- Cao R, Wang L, Wang H, Xia L, Erdjument-Bromage H, Tempst P, et al. Role of histone H3 lysine 27 methylation in Polycomb-group silencing. Science. 2002;298:1039–43.PubMedView ArticleGoogle Scholar
- Mattick JS, Gagen MJ. Review Article The Evolution of Controlled Multitasked Gene Networks : The Role of Introns and Other Noncoding RNAs in the Development of Complex Organisms. Mol Biol Evol. 2001;18:1611–30.PubMedView ArticleGoogle Scholar
- Mattick JS. The genetic signatures of noncoding RNAs. PLoS Genet. 2009;5, e1000459.PubMed CentralPubMedView ArticleGoogle Scholar
- Margueron R, Reinberg D. The Polycomb complex PRC2 and its mark in life. Nature. 2011;469:343–9.PubMed CentralPubMedView ArticleGoogle Scholar
- Lakowski B, Roelens I, Jacob S. CoREST-like complexes regulate chromatin modification and neuronal gene expression. J Mol Neurosci. 2006;29:227–39.PubMedView ArticleGoogle Scholar
- Tahiliani M, Mei P, Fang R, Leonor T, Rutenberg M, Shimizu F, et al. The histone H3K4 demethylase SMCX links REST target genes to X-linked mental retardation. Nature. 2007;447:601–5.PubMedView ArticleGoogle Scholar
- Tachibana M, Matsumura Y, Fukuda M, Kimura H, Shinkai Y. G9a/GLP complexes independently mediate H3K9 and DNA methylation to silence transcription. EMBO J. 2008;27:2681–90.PubMed CentralPubMedView ArticleGoogle Scholar
- Shi Y-J, Matson C, Lan F, Iwase S, Baba T, Shi Y. Regulation of LSD1 Histone Demethylase Activity by Its Associated Factors. Mol Cell. 2005;19:857–64.PubMedView ArticleGoogle Scholar
- Schuettengruber B, Chourrout D, Vervoort M, Leblanc B, Cavalli G. Genome regulation by polycomb and trithorax proteins. Cell. 2007;128:735–45.PubMedView ArticleGoogle Scholar
- Seila AC, Calabrese JM, Levine SS, Yeo GW, Rahl PB, Flynn RA, et al. Divergent transcription from active promoters. Science. 2008;322:1849–51.PubMed CentralPubMedView ArticleGoogle Scholar
- Core LJ, Waterfall JJ, Lis JT. Nascent RNA sequencing reveals widespread pausing and divergent initiation at human promoters. Science. 2008;322:1845–8.PubMed CentralPubMedView ArticleGoogle Scholar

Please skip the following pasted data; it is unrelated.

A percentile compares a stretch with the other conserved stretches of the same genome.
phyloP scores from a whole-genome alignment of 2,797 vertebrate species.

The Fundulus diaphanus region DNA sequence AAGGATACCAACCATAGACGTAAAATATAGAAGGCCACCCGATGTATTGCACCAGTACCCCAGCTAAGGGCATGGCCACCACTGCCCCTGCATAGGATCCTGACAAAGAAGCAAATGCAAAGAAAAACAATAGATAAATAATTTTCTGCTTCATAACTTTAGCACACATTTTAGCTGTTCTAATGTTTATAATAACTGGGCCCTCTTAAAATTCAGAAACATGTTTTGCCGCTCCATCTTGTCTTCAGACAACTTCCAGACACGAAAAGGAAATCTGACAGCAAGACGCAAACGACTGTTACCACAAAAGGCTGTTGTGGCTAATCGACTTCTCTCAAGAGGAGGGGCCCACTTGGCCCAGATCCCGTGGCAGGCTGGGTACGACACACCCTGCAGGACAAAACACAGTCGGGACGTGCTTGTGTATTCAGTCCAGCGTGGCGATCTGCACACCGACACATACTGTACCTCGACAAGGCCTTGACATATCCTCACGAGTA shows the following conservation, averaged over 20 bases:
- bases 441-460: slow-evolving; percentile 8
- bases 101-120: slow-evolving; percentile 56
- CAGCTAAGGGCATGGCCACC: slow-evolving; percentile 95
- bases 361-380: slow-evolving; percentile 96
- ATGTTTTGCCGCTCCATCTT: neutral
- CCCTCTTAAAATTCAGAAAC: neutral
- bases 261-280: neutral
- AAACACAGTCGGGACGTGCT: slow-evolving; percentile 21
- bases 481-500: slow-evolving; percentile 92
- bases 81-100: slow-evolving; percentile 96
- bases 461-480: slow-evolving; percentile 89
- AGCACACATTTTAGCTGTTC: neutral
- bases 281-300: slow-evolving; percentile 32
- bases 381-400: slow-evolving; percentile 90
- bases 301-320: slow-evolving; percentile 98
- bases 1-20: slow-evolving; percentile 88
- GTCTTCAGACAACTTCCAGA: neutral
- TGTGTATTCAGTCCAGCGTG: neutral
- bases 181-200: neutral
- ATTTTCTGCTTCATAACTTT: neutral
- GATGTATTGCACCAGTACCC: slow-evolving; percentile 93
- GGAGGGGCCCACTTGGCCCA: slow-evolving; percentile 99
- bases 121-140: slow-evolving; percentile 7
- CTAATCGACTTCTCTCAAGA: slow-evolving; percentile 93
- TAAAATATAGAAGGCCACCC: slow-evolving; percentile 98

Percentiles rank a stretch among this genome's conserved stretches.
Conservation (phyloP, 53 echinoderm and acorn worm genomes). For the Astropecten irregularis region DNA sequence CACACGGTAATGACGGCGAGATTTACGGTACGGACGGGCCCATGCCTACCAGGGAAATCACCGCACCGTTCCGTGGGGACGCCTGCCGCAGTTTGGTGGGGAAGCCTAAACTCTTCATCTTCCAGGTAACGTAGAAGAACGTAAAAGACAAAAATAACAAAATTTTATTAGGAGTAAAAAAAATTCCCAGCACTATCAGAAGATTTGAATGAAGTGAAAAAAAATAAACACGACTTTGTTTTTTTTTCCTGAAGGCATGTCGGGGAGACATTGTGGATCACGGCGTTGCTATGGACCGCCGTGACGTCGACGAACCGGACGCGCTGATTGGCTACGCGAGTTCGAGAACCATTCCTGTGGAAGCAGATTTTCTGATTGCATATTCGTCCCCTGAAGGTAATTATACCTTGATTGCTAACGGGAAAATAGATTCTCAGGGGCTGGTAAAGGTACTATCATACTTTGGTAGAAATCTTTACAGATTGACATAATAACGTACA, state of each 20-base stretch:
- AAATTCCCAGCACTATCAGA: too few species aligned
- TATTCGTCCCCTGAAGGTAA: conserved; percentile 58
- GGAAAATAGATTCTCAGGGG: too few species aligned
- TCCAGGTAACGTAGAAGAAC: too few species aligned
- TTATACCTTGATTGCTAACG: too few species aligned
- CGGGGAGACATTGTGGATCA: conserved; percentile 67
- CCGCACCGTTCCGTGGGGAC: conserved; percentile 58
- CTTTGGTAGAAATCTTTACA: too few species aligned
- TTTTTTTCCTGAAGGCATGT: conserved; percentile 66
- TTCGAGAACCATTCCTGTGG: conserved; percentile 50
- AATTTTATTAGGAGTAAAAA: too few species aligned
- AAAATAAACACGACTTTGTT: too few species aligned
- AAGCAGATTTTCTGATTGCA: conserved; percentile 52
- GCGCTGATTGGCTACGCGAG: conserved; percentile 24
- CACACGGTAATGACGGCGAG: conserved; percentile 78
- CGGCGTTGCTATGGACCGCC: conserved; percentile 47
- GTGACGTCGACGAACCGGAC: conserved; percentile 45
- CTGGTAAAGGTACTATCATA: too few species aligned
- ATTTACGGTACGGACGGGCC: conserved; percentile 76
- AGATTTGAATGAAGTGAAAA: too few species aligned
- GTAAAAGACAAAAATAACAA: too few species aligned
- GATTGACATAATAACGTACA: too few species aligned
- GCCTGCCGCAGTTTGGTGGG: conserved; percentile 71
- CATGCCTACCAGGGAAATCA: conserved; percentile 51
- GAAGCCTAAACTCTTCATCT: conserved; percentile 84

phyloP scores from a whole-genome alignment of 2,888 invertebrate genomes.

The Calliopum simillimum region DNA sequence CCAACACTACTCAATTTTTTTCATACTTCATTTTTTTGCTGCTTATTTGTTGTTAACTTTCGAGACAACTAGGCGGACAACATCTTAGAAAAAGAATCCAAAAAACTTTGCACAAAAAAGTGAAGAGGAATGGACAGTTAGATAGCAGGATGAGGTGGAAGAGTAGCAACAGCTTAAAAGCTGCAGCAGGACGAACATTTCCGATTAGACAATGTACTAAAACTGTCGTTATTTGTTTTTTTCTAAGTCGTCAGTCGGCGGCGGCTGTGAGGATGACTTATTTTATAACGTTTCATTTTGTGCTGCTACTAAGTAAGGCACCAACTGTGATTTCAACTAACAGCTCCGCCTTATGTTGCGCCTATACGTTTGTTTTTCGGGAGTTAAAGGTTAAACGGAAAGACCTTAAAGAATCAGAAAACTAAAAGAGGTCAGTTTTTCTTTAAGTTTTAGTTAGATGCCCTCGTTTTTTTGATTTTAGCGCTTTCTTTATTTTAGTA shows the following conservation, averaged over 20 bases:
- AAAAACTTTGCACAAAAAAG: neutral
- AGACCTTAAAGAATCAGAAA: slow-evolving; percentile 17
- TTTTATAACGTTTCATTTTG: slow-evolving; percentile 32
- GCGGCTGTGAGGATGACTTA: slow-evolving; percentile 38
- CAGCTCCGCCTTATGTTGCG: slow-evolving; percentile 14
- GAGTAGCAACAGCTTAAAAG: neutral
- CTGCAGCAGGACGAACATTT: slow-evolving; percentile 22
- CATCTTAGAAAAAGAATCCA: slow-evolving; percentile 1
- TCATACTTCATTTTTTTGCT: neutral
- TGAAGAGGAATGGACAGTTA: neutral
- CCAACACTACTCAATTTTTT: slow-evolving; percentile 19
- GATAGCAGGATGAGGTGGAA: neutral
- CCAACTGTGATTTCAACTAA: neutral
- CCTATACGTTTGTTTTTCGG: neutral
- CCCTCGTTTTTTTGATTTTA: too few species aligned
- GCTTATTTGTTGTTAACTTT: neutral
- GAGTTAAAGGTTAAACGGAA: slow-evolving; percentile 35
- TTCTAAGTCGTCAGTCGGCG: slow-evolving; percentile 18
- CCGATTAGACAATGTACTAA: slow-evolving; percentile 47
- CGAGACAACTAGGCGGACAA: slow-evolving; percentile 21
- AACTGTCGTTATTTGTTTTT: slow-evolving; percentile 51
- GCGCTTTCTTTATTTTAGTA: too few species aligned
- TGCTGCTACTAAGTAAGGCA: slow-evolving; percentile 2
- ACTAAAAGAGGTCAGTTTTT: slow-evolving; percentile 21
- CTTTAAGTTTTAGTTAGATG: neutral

- Taft RJ, Glazov EA, Cloonan N, Simons C, Stephen S, Faulkner GJ, et al. Tiny RNAs associated with transcription start sites in animals. Nat Genet. 2009;41:572–8.PubMedView ArticleGoogle Scholar
- Wang X, Arai S, Song X, Reichart D, Du K, Pascual G, et al. Induced ncRNAs allosterically modify RNA-binding proteins in cis to inhibit transcription. Nature. 2008;454:126–30.PubMed CentralPubMedView ArticleGoogle Scholar
- Hung T, Wang Y, Lin MF, Koegel AK, Kotake Y, Grant GD, et al. Extensive and coordinated transcription of noncoding RNAs within cell-cycle promoters. Nat Genet. 2011;43:621–9.PubMed CentralPubMedView ArticleGoogle Scholar
- Negishi M, Wongpalee SP, Sarkar S, Park J, Lee KY, Shibata Y, et al. A new lncRNA, APTR, associates with and represses the CDKN1A/p21 promoter by recruiting polycomb proteins. PLoS One. 2014;9, e95216.PubMed CentralPubMedView ArticleGoogle Scholar
- Dimitrova N, Zamudio JR, Jong RM, Soukup D, Resnick R, Sarma K, et al. LincRNA-p21 activates p21 in cis to promote Polycomb target gene expression and to enforce the G1/S checkpoint. Mol Cell. 2014;54:777–90.PubMed CentralPubMedView ArticleGoogle Scholar
- Huarte M, Guttman M, Feldser D, Garber M, Koziol MJ, Kenzelmann-Broz D, et al. A large intergenic noncoding RNA induced by p53 mediates global gene repression in the p53 response. Cell. 2010;142:409–19.PubMed CentralPubMedView ArticleGoogle Scholar
- Bulger M, Groudine M. Functional and mechanistic diversity of distal transcription enhancers. Cell. 2011;144:327–39.PubMed CentralPubMedView ArticleGoogle Scholar
- Shen Y, Yue F, McCleary DF, Ye Z, Edsall L, Kuan S, et al. A map of the cis-regulatory sequences in the mouse genome. Nature. 2012;488:116–20.PubMed CentralPubMedView ArticleGoogle Scholar